April 11, 2017
On April 4, 2017, the Hungarian Parliament adopted a controversial amendment to the Higher Education Act. The new legislation threatens the existence of the Central European University (CEU) in Budapest, which was founded in 1991 by the wealthy philanthropist George Soros. In an open letter to Hungary's Prime Minister Viktor Orbán, Max Planck President Martin Stratmann expresses his concern, also with regard to already achieved successes in European research cooperation.
Dear Prime Minister Orbán,
dear Minister Balog,
It is with great concern that I have learnt about the threat posed to the existence of Central European University and other academic institutions as a result of the legislation passed by the Hungarian Parliament on April 4 regarding higher education in your country.
As President of the Max Planck Society, I am deeply convinced that science and scientific progress rest, above all, on internationality, openness and the free exchange of ideas and knowledge, transcending boundaries between countries and cultures as well as between scientific disciplines and schools of thought.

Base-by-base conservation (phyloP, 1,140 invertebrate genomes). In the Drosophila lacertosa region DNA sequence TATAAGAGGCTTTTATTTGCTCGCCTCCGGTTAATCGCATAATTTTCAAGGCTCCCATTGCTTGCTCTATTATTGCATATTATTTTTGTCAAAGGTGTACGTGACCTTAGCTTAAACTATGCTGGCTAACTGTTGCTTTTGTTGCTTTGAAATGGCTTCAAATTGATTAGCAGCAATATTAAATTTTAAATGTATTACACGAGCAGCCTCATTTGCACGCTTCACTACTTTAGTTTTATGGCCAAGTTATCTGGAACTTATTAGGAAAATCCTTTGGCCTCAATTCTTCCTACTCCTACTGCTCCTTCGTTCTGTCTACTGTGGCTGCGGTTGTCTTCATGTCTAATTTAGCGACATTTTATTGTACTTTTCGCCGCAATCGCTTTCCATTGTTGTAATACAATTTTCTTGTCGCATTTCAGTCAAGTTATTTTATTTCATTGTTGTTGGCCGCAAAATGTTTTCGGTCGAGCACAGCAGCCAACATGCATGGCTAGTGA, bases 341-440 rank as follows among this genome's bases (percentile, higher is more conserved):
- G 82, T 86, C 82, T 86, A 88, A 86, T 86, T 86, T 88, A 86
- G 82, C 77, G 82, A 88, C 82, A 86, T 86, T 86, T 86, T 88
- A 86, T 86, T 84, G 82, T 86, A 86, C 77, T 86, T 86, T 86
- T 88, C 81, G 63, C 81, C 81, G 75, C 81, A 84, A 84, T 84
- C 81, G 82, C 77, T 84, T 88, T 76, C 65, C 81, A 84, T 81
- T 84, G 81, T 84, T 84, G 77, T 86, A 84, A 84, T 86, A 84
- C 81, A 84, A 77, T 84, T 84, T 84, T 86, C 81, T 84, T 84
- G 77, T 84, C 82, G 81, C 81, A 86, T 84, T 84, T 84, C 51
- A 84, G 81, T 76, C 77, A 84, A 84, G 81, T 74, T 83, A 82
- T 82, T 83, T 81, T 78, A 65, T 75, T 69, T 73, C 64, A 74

While this is true anywhere in the world, it is the particular situation in Central and Eastern Europe that adds to my concern. Following the transformation of 1989, major efforts have been made to stimulate scientific excellence as a way of furthering the future development of the region. However, despite notable progress in this regard, the distribution of scientific performance and capabilities within the European Research Area remains very uneven. For this reason, the Max Planck Society is currently reinforcing its commitment to supporting beacons of excellence in the so-called widening countries. This undertaking can only be successful within a context of scholarly freedom and openness as well as in collaboration with capable and dedicated local partners, including existing centres of excellence.
An internationally renowned and respected academic institution, Central European University has played a crucial role in promoting open scientific discourse and excellent science in Central and Eastern Europe, attracting eminent academics and talented students from the region and indeed from the whole world. Thus, it has become an integral part of the increasingly diverse and interconnected university and research landscape in Europe and globally. Seeing this institution disappear would constitute a serious blow to academic freedom and scientific development and, at the same time, to the prospects for social and economic well-being in your country and in the European Research Area as a whole.
In light of these implications, I respectfully urge you to reconsider the new legislation and to find ways of enabling Central European University to continue its Operation in the future.